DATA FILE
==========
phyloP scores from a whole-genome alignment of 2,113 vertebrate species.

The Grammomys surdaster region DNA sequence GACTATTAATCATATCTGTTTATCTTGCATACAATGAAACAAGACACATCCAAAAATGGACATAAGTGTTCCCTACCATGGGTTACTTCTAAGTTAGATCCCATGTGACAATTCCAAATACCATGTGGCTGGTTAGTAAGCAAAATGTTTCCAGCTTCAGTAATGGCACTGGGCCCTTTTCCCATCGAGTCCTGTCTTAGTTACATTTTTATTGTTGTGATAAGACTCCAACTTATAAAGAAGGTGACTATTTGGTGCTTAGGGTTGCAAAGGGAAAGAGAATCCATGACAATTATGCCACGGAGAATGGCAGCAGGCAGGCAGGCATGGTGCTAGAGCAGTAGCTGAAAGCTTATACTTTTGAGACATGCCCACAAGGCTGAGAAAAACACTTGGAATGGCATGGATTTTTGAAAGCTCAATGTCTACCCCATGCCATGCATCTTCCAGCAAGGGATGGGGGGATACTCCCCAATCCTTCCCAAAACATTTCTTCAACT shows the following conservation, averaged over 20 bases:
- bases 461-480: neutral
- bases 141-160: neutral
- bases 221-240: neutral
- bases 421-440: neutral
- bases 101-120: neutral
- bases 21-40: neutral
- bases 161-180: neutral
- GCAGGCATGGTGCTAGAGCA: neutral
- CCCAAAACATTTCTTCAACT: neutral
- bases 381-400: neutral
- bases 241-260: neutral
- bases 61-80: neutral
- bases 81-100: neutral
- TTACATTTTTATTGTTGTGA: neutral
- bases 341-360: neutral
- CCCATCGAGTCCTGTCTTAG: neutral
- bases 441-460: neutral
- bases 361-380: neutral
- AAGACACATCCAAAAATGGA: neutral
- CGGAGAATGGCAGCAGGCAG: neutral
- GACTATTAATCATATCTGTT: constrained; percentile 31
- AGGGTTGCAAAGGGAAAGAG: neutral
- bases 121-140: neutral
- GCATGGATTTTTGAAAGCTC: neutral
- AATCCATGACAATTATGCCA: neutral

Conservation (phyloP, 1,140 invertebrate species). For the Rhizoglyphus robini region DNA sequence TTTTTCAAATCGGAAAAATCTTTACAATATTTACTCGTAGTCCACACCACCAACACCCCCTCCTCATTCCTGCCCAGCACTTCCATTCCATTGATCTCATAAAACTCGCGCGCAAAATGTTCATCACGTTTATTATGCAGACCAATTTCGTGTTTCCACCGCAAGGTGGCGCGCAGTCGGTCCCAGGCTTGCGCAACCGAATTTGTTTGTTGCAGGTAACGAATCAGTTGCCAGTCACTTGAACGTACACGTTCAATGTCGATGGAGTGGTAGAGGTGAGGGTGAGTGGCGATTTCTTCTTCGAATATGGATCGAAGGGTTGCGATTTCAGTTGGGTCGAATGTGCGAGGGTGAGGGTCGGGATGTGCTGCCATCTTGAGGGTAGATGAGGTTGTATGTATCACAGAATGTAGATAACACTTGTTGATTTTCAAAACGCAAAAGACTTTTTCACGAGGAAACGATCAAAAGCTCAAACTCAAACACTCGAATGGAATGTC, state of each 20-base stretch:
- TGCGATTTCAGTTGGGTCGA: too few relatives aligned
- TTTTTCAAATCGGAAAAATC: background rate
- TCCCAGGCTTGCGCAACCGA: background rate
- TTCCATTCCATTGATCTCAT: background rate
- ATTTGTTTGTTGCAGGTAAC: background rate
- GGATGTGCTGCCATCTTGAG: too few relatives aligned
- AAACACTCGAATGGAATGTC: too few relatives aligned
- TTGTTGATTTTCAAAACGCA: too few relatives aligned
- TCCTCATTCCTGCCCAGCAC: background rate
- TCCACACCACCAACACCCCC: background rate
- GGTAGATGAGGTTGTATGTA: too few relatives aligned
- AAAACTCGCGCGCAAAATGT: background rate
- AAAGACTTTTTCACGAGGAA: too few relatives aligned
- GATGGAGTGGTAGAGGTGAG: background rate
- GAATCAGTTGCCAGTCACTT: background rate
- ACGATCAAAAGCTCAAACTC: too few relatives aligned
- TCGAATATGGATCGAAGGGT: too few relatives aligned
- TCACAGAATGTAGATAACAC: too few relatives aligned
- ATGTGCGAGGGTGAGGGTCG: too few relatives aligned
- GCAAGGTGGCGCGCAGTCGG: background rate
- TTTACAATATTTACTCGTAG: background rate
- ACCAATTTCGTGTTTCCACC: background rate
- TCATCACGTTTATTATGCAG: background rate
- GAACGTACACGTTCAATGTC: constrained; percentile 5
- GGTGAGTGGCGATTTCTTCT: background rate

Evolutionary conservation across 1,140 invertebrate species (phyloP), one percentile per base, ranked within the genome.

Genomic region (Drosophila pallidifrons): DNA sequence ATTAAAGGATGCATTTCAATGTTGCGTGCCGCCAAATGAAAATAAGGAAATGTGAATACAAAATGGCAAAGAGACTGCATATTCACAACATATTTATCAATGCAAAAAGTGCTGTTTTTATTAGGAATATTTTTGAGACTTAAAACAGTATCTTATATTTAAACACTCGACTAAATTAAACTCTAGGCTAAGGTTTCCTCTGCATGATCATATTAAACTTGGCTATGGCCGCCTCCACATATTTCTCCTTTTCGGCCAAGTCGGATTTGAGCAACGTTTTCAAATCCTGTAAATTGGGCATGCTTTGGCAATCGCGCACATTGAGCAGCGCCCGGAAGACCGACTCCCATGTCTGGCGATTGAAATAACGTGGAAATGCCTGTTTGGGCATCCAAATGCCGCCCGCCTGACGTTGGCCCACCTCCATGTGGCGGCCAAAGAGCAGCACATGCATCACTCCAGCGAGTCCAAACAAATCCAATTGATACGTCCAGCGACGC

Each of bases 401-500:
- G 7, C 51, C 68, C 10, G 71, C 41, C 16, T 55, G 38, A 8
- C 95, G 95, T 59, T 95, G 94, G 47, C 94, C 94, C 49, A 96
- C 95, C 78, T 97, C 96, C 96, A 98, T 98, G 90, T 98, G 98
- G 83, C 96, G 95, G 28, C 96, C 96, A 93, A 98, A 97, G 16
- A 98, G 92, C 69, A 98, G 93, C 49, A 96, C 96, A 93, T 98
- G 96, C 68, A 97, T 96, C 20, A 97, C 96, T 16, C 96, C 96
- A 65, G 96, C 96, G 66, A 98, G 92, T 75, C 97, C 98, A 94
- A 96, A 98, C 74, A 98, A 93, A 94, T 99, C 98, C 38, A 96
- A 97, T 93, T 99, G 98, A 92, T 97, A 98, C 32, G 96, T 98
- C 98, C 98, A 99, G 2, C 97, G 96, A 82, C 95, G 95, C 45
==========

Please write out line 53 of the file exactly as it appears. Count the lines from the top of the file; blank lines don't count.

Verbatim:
- GGTGAGTGGCGATTTCTTCT: background rate